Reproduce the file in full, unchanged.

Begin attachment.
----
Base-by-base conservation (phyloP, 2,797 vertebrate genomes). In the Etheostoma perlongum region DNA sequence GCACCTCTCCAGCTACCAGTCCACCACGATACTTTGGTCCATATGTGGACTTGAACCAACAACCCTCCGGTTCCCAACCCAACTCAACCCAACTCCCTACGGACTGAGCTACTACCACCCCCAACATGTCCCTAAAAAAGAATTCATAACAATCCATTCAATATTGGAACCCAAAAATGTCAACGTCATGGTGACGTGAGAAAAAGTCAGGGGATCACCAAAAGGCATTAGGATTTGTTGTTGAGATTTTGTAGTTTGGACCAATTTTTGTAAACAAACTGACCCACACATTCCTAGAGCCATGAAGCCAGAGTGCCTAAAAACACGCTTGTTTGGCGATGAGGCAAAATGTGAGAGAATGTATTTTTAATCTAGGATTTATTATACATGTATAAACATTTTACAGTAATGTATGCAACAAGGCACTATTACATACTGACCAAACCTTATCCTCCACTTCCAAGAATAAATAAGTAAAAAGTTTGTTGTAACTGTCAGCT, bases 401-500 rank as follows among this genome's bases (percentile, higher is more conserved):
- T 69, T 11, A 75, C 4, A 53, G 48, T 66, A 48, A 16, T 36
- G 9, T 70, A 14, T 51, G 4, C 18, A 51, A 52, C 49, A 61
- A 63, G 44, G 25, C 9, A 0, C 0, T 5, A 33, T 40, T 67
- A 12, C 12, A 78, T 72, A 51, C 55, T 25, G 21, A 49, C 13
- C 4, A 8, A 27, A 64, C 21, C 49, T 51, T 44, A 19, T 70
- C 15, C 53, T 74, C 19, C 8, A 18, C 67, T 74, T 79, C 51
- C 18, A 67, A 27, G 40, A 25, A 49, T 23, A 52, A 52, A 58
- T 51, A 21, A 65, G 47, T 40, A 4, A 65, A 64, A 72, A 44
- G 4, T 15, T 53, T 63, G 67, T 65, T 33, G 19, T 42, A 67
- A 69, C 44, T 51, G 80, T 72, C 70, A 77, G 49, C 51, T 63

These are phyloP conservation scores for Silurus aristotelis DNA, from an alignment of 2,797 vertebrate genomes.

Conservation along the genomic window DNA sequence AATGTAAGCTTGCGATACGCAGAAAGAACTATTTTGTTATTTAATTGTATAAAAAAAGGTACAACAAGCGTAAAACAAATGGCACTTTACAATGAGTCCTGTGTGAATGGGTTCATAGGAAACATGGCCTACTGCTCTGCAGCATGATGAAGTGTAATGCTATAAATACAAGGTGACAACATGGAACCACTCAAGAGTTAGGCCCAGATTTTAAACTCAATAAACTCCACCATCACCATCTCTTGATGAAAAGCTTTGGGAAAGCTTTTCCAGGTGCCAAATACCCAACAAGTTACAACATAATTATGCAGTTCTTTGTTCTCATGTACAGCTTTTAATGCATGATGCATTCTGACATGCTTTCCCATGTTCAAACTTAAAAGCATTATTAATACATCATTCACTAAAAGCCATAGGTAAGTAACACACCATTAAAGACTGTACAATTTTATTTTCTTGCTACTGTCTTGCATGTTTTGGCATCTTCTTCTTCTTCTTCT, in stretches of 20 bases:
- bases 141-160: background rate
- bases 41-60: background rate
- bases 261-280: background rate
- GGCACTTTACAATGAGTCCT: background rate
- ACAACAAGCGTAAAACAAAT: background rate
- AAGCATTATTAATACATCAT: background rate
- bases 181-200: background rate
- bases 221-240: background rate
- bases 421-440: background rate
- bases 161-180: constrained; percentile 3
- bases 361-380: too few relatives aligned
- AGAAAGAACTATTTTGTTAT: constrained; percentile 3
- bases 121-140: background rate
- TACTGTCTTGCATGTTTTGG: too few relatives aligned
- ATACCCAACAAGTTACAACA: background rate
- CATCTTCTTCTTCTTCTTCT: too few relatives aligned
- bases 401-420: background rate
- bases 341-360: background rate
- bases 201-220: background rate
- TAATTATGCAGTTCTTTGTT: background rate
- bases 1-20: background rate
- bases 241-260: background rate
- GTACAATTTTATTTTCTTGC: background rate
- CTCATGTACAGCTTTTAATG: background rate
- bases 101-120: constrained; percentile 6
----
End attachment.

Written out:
Base-by-base conservation (phyloP, 2,797 vertebrate genomes). In the Etheostoma perlongum region DNA sequence GCACCTCTCCAGCTACCAGTCCACCACGATACTTTGGTCCATATGTGGACTTGAACCAACAACCCTCCGGTTCCCAACCCAACTCAACCCAACTCCCTACGGACTGAGCTACTACCACCCCCAACATGTCCCTAAAAAAGAATTCATAACAATCCATTCAATATTGGAACCCAAAAATGTCAACGTCATGGTGACGTGAGAAAAAGTCAGGGGATCACCAAAAGGCATTAGGATTTGTTGTTGAGATTTTGTAGTTTGGACCAATTTTTGTAAACAAACTGACCCACACATTCCTAGAGCCATGAAGCCAGAGTGCCTAAAAACACGCTTGTTTGGCGATGAGGCAAAATGTGAGAGAATGTATTTTTAATCTAGGATTTATTATACATGTATAAACATTTTACAGTAATGTATGCAACAAGGCACTATTACATACTGACCAAACCTTATCCTCCACTTCCAAGAATAAATAAGTAAAAAGTTTGTTGTAACTGTCAGCT, bases 401-500 rank as follows among this genome's bases (percentile, higher is more conserved):
- T 69, T 11, A 75, C 4, A 53, G 48, T 66, A 48, A 16, T 36
- G 9, T 70, A 14, T 51, G 4, C 18, A 51, A 52, C 49, A 61
- A 63, G 44, G 25, C 9, A 0, C 0, T 5, A 33, T 40, T 67
- A 12, C 12, A 78, T 72, A 51, C 55, T 25, G 21, A 49, C 13
- C 4, A 8, A 27, A 64, C 21, C 49, T 51, T 44, A 19, T 70
- C 15, C 53, T 74, C 19, C 8, A 18, C 67, T 74, T 79, C 51
- C 18, A 67, A 27, G 40, A 25, A 49, T 23, A 52, A 52, A 58
- T 51, A 21, A 65, G 47, T 40, A 4, A 65, A 64, A 72, A 44
- G 4, T 15, T 53, T 63, G 67, T 65, T 33, G 19, T 42, A 67
- A 69, C 44, T 51, G 80, T 72, C 70, A 77, G 49, C 51, T 63

These are phyloP conservation scores for Silurus aristotelis DNA, from an alignment of 2,797 vertebrate genomes.

Conservation along the genomic window DNA sequence AATGTAAGCTTGCGATACGCAGAAAGAACTATTTTGTTATTTAATTGTATAAAAAAAGGTACAACAAGCGTAAAACAAATGGCACTTTACAATGAGTCCTGTGTGAATGGGTTCATAGGAAACATGGCCTACTGCTCTGCAGCATGATGAAGTGTAATGCTATAAATACAAGGTGACAACATGGAACCACTCAAGAGTTAGGCCCAGATTTTAAACTCAATAAACTCCACCATCACCATCTCTTGATGAAAAGCTTTGGGAAAGCTTTTCCAGGTGCCAAATACCCAACAAGTTACAACATAATTATGCAGTTCTTTGTTCTCATGTACAGCTTTTAATGCATGATGCATTCTGACATGCTTTCCCATGTTCAAACTTAAAAGCATTATTAATACATCATTCACTAAAAGCCATAGGTAAGTAACACACCATTAAAGACTGTACAATTTTATTTTCTTGCTACTGTCTTGCATGTTTTGGCATCTTCTTCTTCTTCTTCT, in stretches of 20 bases:
- bases 141-160: background rate
- bases 41-60: background rate
- bases 261-280: background rate
- GGCACTTTACAATGAGTCCT: background rate
- ACAACAAGCGTAAAACAAAT: background rate
- AAGCATTATTAATACATCAT: background rate
- bases 181-200: background rate
- bases 221-240: background rate
- bases 421-440: background rate
- bases 161-180: constrained; percentile 3
- bases 361-380: too few relatives aligned
- AGAAAGAACTATTTTGTTAT: constrained; percentile 3
- bases 121-140: background rate
- TACTGTCTTGCATGTTTTGG: too few relatives aligned
- ATACCCAACAAGTTACAACA: background rate
- CATCTTCTTCTTCTTCTTCT: too few relatives aligned
- bases 401-420: background rate
- bases 341-360: background rate
- bases 201-220: background rate
- TAATTATGCAGTTCTTTGTT: background rate
- bases 1-20: background rate
- bases 241-260: background rate
- GTACAATTTTATTTTCTTGC: background rate
- CTCATGTACAGCTTTTAATG: background rate
- bases 101-120: constrained; percentile 6